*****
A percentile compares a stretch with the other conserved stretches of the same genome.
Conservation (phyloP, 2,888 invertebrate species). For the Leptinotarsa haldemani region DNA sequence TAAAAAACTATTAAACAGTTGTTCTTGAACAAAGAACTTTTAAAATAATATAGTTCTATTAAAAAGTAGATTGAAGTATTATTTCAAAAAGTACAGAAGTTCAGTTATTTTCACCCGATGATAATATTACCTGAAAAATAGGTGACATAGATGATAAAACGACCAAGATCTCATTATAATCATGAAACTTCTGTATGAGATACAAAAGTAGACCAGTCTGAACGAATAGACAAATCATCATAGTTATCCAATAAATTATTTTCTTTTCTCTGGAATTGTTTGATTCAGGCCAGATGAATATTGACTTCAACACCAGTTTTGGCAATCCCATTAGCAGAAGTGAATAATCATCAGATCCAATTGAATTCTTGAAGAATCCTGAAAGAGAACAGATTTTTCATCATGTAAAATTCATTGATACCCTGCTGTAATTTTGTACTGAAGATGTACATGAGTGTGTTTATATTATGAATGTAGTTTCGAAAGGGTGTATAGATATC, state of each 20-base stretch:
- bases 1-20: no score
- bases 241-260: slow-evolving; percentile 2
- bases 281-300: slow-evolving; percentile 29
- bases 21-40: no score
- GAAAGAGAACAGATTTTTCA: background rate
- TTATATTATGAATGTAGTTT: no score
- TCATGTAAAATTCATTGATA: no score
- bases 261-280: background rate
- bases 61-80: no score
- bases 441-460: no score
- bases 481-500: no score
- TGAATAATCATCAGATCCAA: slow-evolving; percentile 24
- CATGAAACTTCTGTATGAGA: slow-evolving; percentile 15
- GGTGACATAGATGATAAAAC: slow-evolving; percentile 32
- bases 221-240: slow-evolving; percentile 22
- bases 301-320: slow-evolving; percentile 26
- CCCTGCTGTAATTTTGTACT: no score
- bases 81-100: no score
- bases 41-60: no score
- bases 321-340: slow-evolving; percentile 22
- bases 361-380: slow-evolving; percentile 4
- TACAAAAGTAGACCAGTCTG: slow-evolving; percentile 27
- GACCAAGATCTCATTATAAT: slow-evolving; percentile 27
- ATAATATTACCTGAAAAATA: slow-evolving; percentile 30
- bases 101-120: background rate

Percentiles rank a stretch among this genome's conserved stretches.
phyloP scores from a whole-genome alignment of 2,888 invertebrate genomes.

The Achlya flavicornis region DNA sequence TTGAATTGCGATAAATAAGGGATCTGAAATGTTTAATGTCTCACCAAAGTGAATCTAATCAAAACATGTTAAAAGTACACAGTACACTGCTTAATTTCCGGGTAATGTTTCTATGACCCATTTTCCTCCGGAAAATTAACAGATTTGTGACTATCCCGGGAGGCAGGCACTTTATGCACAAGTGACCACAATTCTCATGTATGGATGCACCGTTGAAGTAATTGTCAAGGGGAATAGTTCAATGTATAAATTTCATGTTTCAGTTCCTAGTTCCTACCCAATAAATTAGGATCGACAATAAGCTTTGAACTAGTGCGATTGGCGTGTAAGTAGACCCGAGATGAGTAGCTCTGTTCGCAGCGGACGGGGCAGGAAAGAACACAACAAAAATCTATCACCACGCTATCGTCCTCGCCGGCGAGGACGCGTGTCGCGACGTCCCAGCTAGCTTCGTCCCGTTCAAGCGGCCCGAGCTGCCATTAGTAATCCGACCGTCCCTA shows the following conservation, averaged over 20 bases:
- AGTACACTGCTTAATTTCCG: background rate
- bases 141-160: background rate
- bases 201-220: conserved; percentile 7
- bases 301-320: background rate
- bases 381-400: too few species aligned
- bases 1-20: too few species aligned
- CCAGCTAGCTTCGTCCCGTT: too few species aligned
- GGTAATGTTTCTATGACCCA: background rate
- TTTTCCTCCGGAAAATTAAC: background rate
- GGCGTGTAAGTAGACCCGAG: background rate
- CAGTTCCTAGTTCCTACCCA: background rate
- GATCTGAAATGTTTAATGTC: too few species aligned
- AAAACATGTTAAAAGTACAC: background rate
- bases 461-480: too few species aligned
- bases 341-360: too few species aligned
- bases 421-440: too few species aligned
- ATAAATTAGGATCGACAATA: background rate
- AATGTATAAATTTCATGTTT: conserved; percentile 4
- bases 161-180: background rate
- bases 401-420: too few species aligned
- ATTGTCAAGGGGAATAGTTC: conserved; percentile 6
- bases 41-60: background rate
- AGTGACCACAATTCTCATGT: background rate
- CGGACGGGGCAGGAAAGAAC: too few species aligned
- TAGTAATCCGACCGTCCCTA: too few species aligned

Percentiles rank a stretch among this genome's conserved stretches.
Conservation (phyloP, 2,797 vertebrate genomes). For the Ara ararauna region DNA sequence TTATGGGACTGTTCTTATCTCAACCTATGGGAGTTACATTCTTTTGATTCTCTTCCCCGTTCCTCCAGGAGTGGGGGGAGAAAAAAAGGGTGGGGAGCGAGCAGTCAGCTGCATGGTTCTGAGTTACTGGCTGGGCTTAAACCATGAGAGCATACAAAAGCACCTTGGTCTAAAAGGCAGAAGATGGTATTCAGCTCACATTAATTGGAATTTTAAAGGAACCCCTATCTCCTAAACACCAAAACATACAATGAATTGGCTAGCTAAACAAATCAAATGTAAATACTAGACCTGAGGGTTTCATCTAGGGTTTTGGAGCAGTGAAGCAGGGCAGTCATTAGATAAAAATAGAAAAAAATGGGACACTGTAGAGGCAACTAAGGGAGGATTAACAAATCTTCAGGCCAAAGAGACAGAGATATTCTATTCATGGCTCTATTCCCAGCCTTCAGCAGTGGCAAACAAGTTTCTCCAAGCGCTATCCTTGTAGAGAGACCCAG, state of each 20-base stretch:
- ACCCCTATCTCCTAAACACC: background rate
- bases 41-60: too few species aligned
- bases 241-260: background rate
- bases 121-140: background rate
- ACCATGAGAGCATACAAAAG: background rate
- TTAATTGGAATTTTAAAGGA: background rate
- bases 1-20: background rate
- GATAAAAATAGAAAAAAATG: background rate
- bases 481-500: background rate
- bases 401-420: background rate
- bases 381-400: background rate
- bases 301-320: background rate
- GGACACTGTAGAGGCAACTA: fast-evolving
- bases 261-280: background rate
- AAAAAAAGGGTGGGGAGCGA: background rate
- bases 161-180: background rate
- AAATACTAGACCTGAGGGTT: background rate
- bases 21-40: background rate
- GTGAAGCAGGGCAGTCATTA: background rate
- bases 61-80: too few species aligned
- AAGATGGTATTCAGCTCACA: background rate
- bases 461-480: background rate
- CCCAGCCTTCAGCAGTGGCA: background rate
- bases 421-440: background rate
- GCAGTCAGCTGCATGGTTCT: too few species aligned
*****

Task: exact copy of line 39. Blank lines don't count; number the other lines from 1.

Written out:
- TTTTCCTCCGGAAAATTAAC: background rate